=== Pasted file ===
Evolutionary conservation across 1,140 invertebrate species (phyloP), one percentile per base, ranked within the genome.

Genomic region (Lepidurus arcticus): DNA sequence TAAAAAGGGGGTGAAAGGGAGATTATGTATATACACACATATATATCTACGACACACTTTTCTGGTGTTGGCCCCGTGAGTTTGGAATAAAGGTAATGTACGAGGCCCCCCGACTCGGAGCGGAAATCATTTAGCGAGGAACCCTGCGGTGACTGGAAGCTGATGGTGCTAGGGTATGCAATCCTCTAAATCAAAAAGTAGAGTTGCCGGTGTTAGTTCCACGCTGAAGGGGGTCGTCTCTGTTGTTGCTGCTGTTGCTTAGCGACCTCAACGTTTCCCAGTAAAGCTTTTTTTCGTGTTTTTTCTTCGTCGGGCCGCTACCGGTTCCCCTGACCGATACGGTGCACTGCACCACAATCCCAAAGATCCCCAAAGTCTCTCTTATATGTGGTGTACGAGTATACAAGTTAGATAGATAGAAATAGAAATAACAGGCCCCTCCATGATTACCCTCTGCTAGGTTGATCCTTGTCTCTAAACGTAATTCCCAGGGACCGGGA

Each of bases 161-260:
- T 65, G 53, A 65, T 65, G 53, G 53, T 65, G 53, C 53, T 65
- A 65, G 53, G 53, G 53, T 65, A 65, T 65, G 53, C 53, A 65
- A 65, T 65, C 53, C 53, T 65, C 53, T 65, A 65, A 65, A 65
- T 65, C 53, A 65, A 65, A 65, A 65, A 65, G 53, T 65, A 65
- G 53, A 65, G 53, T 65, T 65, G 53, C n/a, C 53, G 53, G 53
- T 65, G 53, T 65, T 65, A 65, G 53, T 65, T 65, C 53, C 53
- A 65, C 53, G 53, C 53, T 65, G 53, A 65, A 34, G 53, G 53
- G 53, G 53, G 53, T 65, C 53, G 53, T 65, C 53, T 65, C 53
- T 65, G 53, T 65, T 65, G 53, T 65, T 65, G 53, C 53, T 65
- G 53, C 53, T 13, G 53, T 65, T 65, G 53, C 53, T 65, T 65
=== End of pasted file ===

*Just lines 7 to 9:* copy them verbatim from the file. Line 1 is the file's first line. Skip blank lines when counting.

- T 65, C 53, A 65, A 65, A 65, A 65, A 65, G 53, T 65, A 65
- G 53, A 65, G 53, T 65, T 65, G 53, C n/a, C 53, G 53, G 53
- T 65, G 53, T 65, T 65, A 65, G 53, T 65, T 65, C 53, C 53